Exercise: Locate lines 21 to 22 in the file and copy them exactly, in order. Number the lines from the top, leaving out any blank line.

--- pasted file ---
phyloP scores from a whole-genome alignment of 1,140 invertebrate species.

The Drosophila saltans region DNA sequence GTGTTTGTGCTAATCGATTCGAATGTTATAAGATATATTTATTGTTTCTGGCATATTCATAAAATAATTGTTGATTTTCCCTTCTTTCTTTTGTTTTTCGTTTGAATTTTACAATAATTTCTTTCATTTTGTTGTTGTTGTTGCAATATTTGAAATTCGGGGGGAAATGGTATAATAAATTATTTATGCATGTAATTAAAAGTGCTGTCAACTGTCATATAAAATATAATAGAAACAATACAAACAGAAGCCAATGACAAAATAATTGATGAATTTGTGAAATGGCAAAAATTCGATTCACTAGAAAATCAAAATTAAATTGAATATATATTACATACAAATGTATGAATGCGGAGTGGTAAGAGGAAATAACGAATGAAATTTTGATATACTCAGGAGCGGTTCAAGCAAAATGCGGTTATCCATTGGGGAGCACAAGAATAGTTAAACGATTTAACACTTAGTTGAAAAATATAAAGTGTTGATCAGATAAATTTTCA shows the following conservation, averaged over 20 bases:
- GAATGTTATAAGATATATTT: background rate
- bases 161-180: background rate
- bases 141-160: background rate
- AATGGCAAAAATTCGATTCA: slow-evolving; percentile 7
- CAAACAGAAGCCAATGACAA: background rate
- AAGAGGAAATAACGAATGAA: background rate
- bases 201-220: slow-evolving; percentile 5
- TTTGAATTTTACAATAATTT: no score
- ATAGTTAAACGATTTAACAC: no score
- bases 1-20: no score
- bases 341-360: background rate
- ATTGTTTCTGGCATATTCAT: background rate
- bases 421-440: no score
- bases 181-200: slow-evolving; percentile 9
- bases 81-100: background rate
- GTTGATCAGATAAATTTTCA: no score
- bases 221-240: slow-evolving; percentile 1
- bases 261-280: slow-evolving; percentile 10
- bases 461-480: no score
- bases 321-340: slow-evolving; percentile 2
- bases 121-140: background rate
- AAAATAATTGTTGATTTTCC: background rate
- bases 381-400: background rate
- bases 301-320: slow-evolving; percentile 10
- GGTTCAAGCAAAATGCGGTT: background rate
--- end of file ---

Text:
- bases 461-480: no score
- bases 321-340: slow-evolving; percentile 2